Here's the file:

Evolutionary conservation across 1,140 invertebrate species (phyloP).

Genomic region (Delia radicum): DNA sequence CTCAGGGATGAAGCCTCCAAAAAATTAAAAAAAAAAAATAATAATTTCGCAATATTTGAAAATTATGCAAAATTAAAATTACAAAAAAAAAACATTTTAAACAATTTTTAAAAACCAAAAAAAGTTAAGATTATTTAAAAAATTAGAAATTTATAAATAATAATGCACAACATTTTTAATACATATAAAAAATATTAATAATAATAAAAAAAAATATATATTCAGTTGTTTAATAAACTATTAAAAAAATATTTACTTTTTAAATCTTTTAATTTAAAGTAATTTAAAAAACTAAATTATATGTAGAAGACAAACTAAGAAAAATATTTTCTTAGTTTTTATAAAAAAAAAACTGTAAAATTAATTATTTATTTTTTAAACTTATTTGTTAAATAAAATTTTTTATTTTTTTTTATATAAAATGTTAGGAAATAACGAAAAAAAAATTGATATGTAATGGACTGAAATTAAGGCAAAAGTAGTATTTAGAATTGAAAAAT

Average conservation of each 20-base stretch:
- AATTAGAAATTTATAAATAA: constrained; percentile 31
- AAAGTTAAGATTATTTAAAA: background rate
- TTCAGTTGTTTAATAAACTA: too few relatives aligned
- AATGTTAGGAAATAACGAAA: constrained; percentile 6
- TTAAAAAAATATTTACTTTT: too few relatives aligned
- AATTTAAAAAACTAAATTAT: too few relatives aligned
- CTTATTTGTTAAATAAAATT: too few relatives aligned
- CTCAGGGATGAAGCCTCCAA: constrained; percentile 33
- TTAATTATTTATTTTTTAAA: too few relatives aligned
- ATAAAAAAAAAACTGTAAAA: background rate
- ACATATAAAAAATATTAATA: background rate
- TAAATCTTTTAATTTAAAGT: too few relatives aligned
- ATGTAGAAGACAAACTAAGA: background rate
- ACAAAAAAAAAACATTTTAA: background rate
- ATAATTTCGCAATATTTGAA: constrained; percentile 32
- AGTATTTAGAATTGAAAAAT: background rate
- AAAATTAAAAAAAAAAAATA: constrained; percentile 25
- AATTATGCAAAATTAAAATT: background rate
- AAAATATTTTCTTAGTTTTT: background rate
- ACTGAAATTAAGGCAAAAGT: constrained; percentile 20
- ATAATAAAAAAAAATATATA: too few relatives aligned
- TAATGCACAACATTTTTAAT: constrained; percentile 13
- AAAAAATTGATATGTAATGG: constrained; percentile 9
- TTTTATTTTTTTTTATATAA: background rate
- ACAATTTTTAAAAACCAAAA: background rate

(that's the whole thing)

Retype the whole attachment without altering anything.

Evolutionary conservation across 1,140 invertebrate species (phyloP).

Genomic region (Delia radicum): DNA sequence CTCAGGGATGAAGCCTCCAAAAAATTAAAAAAAAAAAATAATAATTTCGCAATATTTGAAAATTATGCAAAATTAAAATTACAAAAAAAAAACATTTTAAACAATTTTTAAAAACCAAAAAAAGTTAAGATTATTTAAAAAATTAGAAATTTATAAATAATAATGCACAACATTTTTAATACATATAAAAAATATTAATAATAATAAAAAAAAATATATATTCAGTTGTTTAATAAACTATTAAAAAAATATTTACTTTTTAAATCTTTTAATTTAAAGTAATTTAAAAAACTAAATTATATGTAGAAGACAAACTAAGAAAAATATTTTCTTAGTTTTTATAAAAAAAAAACTGTAAAATTAATTATTTATTTTTTAAACTTATTTGTTAAATAAAATTTTTTATTTTTTTTTATATAAAATGTTAGGAAATAACGAAAAAAAAATTGATATGTAATGGACTGAAATTAAGGCAAAAGTAGTATTTAGAATTGAAAAAT

Average conservation of each 20-base stretch:
- AATTAGAAATTTATAAATAA: constrained; percentile 31
- AAAGTTAAGATTATTTAAAA: background rate
- TTCAGTTGTTTAATAAACTA: too few relatives aligned
- AATGTTAGGAAATAACGAAA: constrained; percentile 6
- TTAAAAAAATATTTACTTTT: too few relatives aligned
- AATTTAAAAAACTAAATTAT: too few relatives aligned
- CTTATTTGTTAAATAAAATT: too few relatives aligned
- CTCAGGGATGAAGCCTCCAA: constrained; percentile 33
- TTAATTATTTATTTTTTAAA: too few relatives aligned
- ATAAAAAAAAAACTGTAAAA: background rate
- ACATATAAAAAATATTAATA: background rate
- TAAATCTTTTAATTTAAAGT: too few relatives aligned
- ATGTAGAAGACAAACTAAGA: background rate
- ACAAAAAAAAAACATTTTAA: background rate
- ATAATTTCGCAATATTTGAA: constrained; percentile 32
- AGTATTTAGAATTGAAAAAT: background rate
- AAAATTAAAAAAAAAAAATA: constrained; percentile 25
- AATTATGCAAAATTAAAATT: background rate
- AAAATATTTTCTTAGTTTTT: background rate
- ACTGAAATTAAGGCAAAAGT: constrained; percentile 20
- ATAATAAAAAAAAATATATA: too few relatives aligned
- TAATGCACAACATTTTTAAT: constrained; percentile 13
- AAAAAATTGATATGTAATGG: constrained; percentile 9
- TTTTATTTTTTTTTATATAA: background rate
- ACAATTTTTAAAAACCAAAA: background rate